Bourbon Reviews, Distillery News and Information
Kentucky Straight Bourbon Whiskey
Clear Spring Distilling Co.
MSRP: $62.99 – $119.99 (TW)
Please enjoy our Chestnut Farms Bottled In Bond Bourbon Review!
The Chestnut Farms Brand
There is not a wealth of information out there on the Chestnut Farms brand. It seems to be a Total Wine store brand, however it is also listed for sale on a number of other online retailers. It is said to be distilled, aged and bottled by the Clear Spring Distilling Co, with addresses given in both Bardstown and Frankfort, Kentucky. The beauty of Bottled In Bond spirits is that the actual sites of distillation and bottling must be disclosed, and this is accomplished via the DSP number. For this particular bourbon, it was distilled and aged at DSP-KY-12, which is the Barton 1792 Distillery. Additionally, it was bottled at DSP-KY-113, which is the Buffalo Trace Distillery. So we know without any doubt that this is a Sazerac product.
Aged 6 Years?
Another interesting thing about Chestnut Farms Bottled In Bond Bourbon is that the bottle bears no age statement. That is fine, since legally it does not have to do so if it is aged 4 years or more, which it must be, since it is Bottled In Bond. Oddly, an age statement is given on the Total Wine website. There it says, quite eloquently, “HIGHLY ALLOCATED- From the famous Barton 1792 Distillery, a 6YR hi-rye bourbon distilled and aged on property in Bardstown, KY.” So, presumably that age is correct? I can’t help but wonder why it doesn’t say it on the label, though?
What About Clear Spring Distilling?
So what about this Clear Spring Distilling Co.? Well, it was a real distillery, at one point, sort of. Way back in 1854, when David M. Beam moved from Washington County to Nelson County he called his new distillery Clear Spring Distillery. Or maybe that name wasn’t used until 1895, when Jim Beam partnered with Albert Hart; it is unclear. The name seemed to be used intermittently during the evolution of Beam. It seemed to be used continuously from 1895 up until Prohibition, and then again afterwards. At one point the Clear Spring Distillery produced the Pebble-Ford brand, although that brand seemed to change hands, too.
Sazerac Comes On Board
Online searches do reveal some of the old Clear Spring Distilling Co. incorporation documents and tax records. After Prohibition, there was a Clear Spring Distilling Co incorporated in 1933 with a home office in Clermont, KY. Records were filed by Beam up until 1990. Then a company based in New Orleans, presumably Sazerac, registered it again as a foreign LLC in 2014.
Tasting Notes – Chestnut Farms Bottled In Bond Bourbon Review
Let’s taste it:
🛏 Rested for 15 minutes in a Glencairn
👉🏻Nose: Sweet pears and peaches; some sweet cherry, too; mild rye spices, light oak, graham cracker & cinnamon; noticeable alcohol for the proof
👉🏻Taste: Pears & peaches continue; there’s some caramel now; rye spices, white peppers and dry oak grow…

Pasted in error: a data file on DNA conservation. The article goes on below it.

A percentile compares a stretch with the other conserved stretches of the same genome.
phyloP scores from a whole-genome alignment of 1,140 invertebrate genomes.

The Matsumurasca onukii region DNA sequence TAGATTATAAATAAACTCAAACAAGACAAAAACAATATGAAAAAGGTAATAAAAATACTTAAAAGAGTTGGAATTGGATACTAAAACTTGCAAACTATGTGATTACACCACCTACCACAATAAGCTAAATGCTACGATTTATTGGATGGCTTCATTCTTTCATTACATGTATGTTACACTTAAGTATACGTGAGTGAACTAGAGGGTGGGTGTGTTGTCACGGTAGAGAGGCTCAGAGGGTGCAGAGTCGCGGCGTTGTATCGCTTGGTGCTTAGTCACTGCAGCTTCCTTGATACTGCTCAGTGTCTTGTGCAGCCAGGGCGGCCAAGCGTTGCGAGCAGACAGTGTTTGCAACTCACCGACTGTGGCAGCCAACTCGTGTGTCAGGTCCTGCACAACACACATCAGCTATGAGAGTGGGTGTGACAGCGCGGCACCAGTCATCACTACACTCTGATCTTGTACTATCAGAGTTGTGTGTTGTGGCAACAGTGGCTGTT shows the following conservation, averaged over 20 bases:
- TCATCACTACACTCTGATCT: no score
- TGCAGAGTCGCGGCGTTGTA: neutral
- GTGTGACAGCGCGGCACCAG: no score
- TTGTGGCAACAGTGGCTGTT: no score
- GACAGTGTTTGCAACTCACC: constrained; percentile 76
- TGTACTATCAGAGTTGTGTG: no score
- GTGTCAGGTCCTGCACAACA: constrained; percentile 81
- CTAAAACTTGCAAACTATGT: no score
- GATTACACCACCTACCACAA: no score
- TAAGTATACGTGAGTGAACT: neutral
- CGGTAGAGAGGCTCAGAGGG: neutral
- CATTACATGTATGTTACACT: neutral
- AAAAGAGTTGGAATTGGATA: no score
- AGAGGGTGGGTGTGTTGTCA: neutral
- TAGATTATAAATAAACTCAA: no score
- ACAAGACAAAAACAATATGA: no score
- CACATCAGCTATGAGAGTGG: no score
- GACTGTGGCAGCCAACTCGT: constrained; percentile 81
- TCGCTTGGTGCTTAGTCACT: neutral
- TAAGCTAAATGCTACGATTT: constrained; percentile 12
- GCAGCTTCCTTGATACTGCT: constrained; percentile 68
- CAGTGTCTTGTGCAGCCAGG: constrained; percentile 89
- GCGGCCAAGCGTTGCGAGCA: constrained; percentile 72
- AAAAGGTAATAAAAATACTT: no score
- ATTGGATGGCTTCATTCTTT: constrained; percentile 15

👉🏻Finish: …And continue into the finish; white pepper spice further increases, then subsides leaving dry oak in its wake; moderately long finish with a moderate burn.
Starts With Fruit And Ends With Dry Oak
Chestnut Farms Bottled-In-Bond Bourbon starts off with quite a bit of fruit in the nose. When I first opened the bottle, sweet pears and peaches were the dominant fruit flavors. However, after being open for a day, sweet cherry became apparent as well. As time goes on the other flavors, such as the light oak, graham cracker and cinnamon become more evident. In addition, the nose is fairly sweet initially, but becomes less so as time goes on. The fruits continue into the taste, but rye spices, some white pepper and oak become more noticeable. In the finish, the white pepper spice increases, but then drops off fairly abruptly, with dry oak lingering to the end.
Drinks Fairly Hot
Although this bourbon is 100 proof, as are all bottled-in-bond spirits, it drinks a bit hotter than that, especially in the nose. That is not a trait I have noticed with many other Barton 1792 bourbons, so I am not sure of the reason.
Different Than The 1792 Bottled In Bond Bourbon
I wouldn’t have really guessed that Chestnut Farms Bottled-In-Bond Bourbon was distilled at the Barton 1792 Distillery had I not seen the DSP numbers. For comparison, I tried a Bottled In Bond bourbon from 1792 that I happened to have open. It was picked by the Lincoln Road Package Store, and is a single barrel, so may not be representative of the standard 1792 Bottled-In-Bond, but it will have to do. Interestingly, its flavor profile is very different. It has much more sweet cherry, and caramel, sort of like a tootsie pop. There also isn’t the white pepper spice that becomes dominant at the end of the Chestnut Farms Bottled In Bond Bourbon, although there is still some dry oak. It instead remains fairly sweet through the finish.
Overall, this is enjoyable bourbon. I bought mine at Total Wine at the low end of the price range, which is probably not bad for a 6 year old Bottled In Bond bourbon from a well-known distillery. However, at the high end of the price range, also oddly found at Total Wine, it would seem a bit overpriced. I am not sure how the price varies so considerably in different regions of the country. That doesn’t really make sense. Have you tried Chestnut Farms Bottled In Bond Bourbon? What did you think? Cheers!🥃
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